Mike Wilhelm - February 21st, 2013
Hey guys, i'm getting into photography/videography and am looking at some dslr's. I will mainly use it for downhill skateboarding, which in short is people go down big hills on skateboards (longboards) at very high speeds. I've been to around 42mph and i need something that will take stationary pictures of my freinds going by me while im standing on the side of the road. We wear full face helmets, gloves, knee pads, etc. and aren't just crazy teenagers. I'm leaning towards the nikon, and i have heard the canon T3 feels "cheap" in the plastic sense.
The GH2 is an awesome camera, really awesome once you hack it. The only problem is the lack of custom made accessories for its form factor.
A few months ago I was looking to gear up my GH2 with a nice follow focus rig for shooting video, and if anyone else out there has done the same thing, you've probably realized that there aren't quite as many options as there are for the canons.
(or even the nikons for that matter)
But I did come across something really nice -
the SYSTEM ZERO Follow Focus Standard Panasonic GH2 from IDC.
I'm in the pre-production phase of writing a music video that involves a lot of shots of a man looking into various reflective surfaces (mirror, glass building, puddle etc) and seeing a girl (his girlfriend) back out at him. I was wondering would any of you have any ideas on how best to approach this type of shot? I have thought about greenscreening, but have to consider getting the perfect angles and also shooting the two separate and just making them appear correct in post production...
I'm thinking of buyin a Flycam and wondered if anyone has any experience with them?
I was also thinking of buying the vest and arm with it, but is it worth it or should I just buy the Flycam on its own?
I'm using it for short films, with Canon 600D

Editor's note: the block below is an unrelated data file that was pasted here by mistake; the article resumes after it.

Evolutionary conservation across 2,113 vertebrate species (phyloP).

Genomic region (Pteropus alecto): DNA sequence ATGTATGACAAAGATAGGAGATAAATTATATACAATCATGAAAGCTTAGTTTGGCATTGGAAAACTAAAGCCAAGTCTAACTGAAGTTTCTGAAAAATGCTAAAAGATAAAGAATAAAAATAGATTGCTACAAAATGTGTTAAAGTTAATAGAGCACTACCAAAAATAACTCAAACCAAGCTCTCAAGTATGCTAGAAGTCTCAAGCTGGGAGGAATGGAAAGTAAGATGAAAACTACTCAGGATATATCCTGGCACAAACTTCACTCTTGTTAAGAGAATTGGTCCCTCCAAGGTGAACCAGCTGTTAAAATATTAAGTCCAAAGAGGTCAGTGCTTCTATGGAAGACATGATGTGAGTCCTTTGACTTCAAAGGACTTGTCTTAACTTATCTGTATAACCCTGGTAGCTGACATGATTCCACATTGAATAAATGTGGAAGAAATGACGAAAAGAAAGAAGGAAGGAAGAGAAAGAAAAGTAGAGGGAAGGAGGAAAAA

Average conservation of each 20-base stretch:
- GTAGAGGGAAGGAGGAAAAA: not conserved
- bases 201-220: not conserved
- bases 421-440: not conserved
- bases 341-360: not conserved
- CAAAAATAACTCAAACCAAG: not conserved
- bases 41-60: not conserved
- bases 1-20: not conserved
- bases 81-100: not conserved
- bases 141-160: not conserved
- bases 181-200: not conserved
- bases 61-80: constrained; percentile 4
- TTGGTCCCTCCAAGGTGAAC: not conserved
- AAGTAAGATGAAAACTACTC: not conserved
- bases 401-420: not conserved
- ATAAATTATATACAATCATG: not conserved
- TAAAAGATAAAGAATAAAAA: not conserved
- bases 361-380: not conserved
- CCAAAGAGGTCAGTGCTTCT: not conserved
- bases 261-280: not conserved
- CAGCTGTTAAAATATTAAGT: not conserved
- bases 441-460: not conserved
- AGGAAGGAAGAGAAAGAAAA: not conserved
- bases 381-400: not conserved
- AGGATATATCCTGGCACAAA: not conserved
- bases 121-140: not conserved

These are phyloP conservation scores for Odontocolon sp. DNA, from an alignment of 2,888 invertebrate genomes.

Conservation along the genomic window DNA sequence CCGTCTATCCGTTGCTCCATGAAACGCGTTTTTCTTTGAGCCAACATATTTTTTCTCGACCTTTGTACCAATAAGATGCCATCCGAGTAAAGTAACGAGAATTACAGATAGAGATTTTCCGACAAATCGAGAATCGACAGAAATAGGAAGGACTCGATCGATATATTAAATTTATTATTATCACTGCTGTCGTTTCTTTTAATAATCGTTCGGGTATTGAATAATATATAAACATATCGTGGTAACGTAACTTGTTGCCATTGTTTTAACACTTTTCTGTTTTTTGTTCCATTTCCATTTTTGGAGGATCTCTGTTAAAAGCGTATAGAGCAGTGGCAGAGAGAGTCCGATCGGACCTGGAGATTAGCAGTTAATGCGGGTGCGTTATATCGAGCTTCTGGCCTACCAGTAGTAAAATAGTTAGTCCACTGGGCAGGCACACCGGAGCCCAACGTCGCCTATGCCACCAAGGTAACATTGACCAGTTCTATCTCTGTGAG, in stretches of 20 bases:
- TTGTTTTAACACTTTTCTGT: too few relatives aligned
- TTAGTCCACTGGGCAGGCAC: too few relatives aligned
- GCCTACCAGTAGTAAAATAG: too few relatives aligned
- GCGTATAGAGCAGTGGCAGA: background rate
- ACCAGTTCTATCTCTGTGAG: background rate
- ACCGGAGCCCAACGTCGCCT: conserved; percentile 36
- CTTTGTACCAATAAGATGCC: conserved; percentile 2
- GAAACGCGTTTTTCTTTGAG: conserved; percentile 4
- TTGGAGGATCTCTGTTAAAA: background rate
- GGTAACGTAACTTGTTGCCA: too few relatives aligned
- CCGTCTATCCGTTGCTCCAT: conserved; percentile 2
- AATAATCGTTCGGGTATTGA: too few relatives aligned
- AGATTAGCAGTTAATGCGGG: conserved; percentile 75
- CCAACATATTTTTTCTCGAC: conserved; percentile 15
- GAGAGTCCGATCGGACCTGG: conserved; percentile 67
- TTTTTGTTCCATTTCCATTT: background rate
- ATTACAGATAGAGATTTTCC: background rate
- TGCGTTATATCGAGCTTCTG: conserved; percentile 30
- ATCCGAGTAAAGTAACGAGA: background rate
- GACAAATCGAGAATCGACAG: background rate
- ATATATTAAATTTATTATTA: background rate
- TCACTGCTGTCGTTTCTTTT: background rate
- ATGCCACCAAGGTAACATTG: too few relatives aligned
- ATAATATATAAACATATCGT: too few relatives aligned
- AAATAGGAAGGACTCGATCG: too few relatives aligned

Cheers in Advance
I have been using my DSLR (Nikon D5100) for quite sometime for photography. However, in the next year, I will be involved in a project or two where I will be mainly shooting videos for YouTube.
I used my D5100 for YouTube and it is fantastic. However, because I am going to be recording mainly videos, I was wondering if there is a better alternative to shooting with a DSLR especially if it offers more features, video quality, flexibility or ease of use.
Budget is < 2500 USD
Greg Olson - October 15th, 2012
Mike Wilhelm - September 26th, 2012
As you may have seen on Videomaker.com, we recently got our hands on the Pocket Rig by Edelkrone. At Videomaker, we're strong believers that if you're shooting on a DSLR, support is essential. Since the bodies are so small, these are cameras where the center of gravity is often in the lens. Combine that with the fact that the grip is vertical rather than horizontal, and you have yourself a recipe for wobbly video if you choose to shoot hand-held. We put the Pocket Rig on a Canon 5D Mark III and took it for a spin.
Mike Wilhelm - September 17th, 2012
'Tis the season for camera announcements! Follow along if you can. Canon debuted the EOS 6D at Photokina today, and for video shooters, this may or may not be terribly exciting news. The good news is the EOS 6D is Canon's smallest, and most affordable full frame camera yet. It appears to have most of the video features found in the 5D Mark III, including 1080p at 30fps h.264 footage, all for $1,400 less money. While you can attach an external microphone, it appears to be lacking the option to connect headphones for live audio monitoring.
Mike Wilhelm - September 13th, 2012